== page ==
So, with such compelling reasoning, why don't more diverse boards exist? Sometimes, it is just because they have thought to connect the experience of users with the experience of leaders and the latter can inform the former. But more often than this, they start with strong sentiments with regard to diversity but the closer they get to making an appointment, the more they revert to caution. After all, bringing in people with less traditional experience is seen as a risky business. But what is more disappointing, a hire that breaks the mould or a suite of services not in tune with service users' needs?

We appreciate that it takes a proactive approach to attract candidates who bring a fresh perspective to the boardroom, and those under-represented on boards may not easily come forward. Indeed, an area where we have had particular success is transferring the best of talent in one sector to another - particularly from private to public sector. This has been the case especially in disciplines such as finance, human resources and in non-executive appointments.

And the demographics around this? Let's see how well informed you are in terms of the diversity of the UK population (questions and answers below).

This is not about criticising the NHS. There are many initiatives at a national level that are redressing the balance, including the transformational leadership programme provided by the King's Fund in partnership with the NHS Institute for Innovation and Improvement's Breaking Through programme.

This is encouraging diversity at a senior level through training under-represented groups, particularly from black and minority ethnic communities, to realise their potential and join the ranks as future leaders of the NHS.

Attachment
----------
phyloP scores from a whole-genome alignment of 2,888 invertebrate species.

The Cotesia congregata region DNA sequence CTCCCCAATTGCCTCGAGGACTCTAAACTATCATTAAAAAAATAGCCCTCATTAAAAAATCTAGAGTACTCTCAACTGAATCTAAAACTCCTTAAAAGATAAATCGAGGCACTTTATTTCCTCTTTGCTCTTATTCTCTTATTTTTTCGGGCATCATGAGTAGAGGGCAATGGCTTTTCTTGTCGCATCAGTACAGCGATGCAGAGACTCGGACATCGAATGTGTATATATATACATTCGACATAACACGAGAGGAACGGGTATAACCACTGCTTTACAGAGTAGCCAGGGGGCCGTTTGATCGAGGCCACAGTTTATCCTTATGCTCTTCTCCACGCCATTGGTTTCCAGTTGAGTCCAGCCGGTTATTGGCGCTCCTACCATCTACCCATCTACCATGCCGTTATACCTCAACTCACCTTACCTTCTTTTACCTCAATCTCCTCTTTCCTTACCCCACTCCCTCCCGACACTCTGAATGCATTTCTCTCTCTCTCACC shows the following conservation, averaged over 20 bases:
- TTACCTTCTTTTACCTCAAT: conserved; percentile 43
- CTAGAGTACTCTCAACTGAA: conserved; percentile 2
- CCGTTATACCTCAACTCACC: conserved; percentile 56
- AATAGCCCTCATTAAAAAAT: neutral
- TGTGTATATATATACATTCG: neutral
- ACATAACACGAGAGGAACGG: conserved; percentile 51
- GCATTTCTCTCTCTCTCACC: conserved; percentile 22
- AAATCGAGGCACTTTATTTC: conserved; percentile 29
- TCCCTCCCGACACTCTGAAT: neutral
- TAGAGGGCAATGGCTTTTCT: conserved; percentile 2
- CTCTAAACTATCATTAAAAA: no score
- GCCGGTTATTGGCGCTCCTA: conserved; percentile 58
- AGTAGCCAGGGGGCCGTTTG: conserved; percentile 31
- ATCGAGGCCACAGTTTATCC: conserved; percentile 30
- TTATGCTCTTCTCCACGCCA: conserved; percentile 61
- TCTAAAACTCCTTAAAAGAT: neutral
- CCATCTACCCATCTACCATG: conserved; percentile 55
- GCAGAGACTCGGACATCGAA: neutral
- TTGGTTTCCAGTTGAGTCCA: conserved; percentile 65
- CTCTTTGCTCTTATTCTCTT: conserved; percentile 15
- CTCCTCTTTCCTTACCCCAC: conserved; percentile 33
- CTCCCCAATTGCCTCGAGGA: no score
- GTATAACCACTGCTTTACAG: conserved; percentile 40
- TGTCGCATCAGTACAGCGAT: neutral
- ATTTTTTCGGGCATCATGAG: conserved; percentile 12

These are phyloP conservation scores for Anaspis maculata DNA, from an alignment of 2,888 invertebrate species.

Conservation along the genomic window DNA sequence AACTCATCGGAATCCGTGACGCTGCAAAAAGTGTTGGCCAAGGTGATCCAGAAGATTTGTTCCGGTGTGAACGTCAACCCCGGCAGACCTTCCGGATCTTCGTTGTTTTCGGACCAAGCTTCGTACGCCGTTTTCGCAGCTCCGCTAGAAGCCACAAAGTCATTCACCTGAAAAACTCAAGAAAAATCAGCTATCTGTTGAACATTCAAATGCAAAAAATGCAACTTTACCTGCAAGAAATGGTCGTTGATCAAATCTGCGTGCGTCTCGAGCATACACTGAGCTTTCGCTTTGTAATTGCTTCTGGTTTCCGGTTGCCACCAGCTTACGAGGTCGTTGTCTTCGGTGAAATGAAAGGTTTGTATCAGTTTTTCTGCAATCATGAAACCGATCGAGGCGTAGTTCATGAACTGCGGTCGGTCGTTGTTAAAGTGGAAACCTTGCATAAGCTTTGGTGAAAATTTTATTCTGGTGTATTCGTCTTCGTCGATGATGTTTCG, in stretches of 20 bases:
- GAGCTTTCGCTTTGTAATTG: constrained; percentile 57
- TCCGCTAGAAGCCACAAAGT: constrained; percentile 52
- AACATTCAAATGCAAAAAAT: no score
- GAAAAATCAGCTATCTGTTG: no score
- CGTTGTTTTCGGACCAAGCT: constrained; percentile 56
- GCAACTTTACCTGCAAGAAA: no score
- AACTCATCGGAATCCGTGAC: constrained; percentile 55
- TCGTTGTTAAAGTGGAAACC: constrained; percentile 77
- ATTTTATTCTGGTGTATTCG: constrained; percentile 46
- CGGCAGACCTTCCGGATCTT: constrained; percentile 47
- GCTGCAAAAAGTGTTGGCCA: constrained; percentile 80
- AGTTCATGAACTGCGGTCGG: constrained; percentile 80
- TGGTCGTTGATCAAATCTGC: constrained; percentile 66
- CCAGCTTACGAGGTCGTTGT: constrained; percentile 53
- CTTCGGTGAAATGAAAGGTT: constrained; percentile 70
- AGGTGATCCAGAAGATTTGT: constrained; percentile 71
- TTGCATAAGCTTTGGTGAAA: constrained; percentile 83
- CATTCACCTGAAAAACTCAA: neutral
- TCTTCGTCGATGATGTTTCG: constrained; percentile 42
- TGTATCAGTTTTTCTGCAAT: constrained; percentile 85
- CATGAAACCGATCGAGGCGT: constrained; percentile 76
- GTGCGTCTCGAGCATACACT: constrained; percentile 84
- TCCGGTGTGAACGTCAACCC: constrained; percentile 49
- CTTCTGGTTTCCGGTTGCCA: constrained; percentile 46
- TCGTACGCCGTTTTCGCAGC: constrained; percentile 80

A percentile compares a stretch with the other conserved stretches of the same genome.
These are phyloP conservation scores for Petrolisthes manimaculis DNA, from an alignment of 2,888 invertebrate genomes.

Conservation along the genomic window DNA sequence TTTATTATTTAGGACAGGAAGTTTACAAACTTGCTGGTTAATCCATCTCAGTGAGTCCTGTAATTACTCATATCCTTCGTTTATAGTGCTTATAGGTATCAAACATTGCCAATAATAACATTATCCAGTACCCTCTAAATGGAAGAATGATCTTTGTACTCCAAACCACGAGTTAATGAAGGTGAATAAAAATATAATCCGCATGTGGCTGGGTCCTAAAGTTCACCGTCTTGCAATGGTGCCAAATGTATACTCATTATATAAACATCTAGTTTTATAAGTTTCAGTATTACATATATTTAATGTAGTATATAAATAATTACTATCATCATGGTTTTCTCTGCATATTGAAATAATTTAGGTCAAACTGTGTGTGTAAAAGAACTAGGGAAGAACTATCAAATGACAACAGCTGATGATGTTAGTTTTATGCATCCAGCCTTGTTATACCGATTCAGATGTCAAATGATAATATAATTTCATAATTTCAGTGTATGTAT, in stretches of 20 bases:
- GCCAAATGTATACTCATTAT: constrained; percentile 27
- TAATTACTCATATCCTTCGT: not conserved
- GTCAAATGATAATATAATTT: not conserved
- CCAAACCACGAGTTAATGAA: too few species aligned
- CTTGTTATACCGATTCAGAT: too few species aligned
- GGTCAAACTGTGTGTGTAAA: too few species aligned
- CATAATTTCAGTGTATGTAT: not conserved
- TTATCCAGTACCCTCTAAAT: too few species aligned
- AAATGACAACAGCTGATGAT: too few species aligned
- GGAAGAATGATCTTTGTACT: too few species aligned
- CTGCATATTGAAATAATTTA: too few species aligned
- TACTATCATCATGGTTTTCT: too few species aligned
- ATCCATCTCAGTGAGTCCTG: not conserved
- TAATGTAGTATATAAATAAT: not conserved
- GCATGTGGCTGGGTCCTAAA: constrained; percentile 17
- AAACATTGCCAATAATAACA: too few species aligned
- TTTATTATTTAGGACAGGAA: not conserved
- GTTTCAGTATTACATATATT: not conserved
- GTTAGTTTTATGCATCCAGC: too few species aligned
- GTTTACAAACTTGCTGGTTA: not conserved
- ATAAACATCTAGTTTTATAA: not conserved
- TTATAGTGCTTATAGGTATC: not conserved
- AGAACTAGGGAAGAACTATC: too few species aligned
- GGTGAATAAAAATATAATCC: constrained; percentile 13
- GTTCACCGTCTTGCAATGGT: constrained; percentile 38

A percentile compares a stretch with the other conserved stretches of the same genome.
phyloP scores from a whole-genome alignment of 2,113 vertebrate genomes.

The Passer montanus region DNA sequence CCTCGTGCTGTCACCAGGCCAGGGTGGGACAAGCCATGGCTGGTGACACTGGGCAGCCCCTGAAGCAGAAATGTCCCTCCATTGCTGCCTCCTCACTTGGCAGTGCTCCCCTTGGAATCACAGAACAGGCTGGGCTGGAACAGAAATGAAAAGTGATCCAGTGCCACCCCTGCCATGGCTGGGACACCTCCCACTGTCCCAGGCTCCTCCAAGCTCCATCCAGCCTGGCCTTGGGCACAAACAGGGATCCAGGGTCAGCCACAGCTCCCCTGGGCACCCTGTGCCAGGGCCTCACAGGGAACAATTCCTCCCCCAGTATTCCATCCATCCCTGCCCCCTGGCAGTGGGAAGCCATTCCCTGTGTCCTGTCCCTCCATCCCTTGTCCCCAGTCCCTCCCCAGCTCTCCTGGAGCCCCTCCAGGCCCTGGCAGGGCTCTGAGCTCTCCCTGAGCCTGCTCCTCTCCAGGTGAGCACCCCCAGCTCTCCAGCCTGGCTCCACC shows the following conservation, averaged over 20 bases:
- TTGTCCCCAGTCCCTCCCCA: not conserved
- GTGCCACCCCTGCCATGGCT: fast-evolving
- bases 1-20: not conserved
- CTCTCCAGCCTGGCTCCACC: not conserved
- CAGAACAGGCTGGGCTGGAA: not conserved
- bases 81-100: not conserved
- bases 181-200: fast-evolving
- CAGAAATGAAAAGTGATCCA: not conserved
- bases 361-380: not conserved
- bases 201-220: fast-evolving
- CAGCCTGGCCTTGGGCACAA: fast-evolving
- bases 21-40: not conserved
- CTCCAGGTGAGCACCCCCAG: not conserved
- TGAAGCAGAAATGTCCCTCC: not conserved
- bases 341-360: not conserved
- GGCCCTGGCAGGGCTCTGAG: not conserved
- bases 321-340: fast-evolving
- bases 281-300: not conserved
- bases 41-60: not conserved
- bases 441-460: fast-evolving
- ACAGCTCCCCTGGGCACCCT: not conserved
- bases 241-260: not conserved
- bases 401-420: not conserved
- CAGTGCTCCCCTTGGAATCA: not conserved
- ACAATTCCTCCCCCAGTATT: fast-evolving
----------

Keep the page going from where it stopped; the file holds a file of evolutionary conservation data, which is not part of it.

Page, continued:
Also, the work being carried out by the NHS Confederation is a positive step to help raise awareness and put the subject of diversity back on the map.

This is a milestone year for the NHS as it celebrates its 60th anniversary in July. It is viewed by others across the globe as an enviable service.

The reality is that there is much to be done for staff and patients all to agree with this notion. This should be a time for reflection, to take from the lessons learned so far and to realise that diversity is a source of opportunity, an appreciation that the differences within any one workforce fuels group dynamics and helps create an environment where senior teams can perform to their full potential. That is our experience. We hope it can be yours too.

Test your knowledge

1. What percentage of the workforce is over 35?

A: 80 per cent B: 64 per cent C: 71 per cent

2. By 2012, what percentage of the workforce will be male?

A: 25 per cent B: 33 per cent C: 41 per cent

3. What percentage of the working age population has a disability?

A: 10 per cent B: 15 per cent C: 20 per cent

4. Of those, what percentage is employed?

A: 11 per cent B: 14 per cent C: 18 per cent

5. By 2010, what percentage of the growth in working age population will be female?

A: 60 per cent B: 76 per cent C: 84 per cent

6. What percentage of the UK population is lesbian or gay?

A: 6 per cent B: 12 per cent C: 20 per cent

7. What percentage of the total minority ethnic population of Britain lives in London ?

A: 35 per cent B: 48 per cent C: 52 per cent

Answers: 1: C, 2: B, 3: C, 4: A, 5: B, 6: A, 7: B